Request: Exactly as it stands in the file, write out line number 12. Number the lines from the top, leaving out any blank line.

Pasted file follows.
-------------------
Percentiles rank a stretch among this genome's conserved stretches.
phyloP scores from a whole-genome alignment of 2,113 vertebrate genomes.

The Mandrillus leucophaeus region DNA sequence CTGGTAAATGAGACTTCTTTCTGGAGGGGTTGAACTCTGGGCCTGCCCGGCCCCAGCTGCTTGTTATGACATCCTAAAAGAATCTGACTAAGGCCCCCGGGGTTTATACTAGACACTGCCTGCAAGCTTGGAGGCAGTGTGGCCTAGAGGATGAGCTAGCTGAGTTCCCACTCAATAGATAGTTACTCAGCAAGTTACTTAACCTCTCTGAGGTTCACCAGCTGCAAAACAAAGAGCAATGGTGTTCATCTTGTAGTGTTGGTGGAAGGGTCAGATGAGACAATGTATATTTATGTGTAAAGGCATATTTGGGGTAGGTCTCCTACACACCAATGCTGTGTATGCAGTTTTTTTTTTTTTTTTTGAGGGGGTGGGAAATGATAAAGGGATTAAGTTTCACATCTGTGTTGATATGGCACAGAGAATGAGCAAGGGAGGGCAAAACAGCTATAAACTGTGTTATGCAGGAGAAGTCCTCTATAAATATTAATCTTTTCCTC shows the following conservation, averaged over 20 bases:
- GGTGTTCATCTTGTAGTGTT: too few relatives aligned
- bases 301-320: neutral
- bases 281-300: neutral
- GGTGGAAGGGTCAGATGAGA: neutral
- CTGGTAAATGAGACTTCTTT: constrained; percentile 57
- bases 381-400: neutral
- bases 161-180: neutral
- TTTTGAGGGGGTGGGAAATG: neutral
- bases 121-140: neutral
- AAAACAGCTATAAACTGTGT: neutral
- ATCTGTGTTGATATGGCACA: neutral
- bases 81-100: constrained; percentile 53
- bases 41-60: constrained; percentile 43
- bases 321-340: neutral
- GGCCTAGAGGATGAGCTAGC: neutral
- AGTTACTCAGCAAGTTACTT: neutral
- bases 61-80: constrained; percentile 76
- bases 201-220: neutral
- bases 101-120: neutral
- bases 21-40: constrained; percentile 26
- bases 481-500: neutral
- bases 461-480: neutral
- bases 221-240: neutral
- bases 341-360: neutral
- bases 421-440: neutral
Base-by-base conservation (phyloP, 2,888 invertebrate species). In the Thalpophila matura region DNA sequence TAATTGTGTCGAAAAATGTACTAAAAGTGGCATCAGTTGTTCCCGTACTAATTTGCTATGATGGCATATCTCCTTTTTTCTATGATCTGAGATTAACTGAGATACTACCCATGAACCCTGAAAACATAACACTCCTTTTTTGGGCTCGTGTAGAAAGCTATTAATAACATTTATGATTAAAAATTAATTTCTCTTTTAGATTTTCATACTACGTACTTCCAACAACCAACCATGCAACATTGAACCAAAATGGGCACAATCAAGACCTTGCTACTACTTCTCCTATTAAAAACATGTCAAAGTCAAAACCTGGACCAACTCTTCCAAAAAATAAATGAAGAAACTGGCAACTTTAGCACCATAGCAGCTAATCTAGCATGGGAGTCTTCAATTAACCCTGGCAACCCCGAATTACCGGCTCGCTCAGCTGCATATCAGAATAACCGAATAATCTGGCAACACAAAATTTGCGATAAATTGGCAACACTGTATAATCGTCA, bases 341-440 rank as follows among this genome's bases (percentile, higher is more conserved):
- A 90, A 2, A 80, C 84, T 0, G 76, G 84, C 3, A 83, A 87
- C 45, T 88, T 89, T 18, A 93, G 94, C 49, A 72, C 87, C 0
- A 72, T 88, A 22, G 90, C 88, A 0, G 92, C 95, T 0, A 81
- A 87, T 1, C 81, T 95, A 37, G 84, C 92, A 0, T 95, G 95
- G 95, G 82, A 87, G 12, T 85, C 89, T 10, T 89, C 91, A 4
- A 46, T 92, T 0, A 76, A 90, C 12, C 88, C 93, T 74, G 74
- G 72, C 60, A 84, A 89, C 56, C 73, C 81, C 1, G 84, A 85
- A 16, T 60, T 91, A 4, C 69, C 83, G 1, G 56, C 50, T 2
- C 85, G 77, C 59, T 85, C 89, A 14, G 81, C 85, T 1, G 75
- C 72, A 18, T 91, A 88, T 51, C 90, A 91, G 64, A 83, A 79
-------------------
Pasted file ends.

- bases 121-140: neutral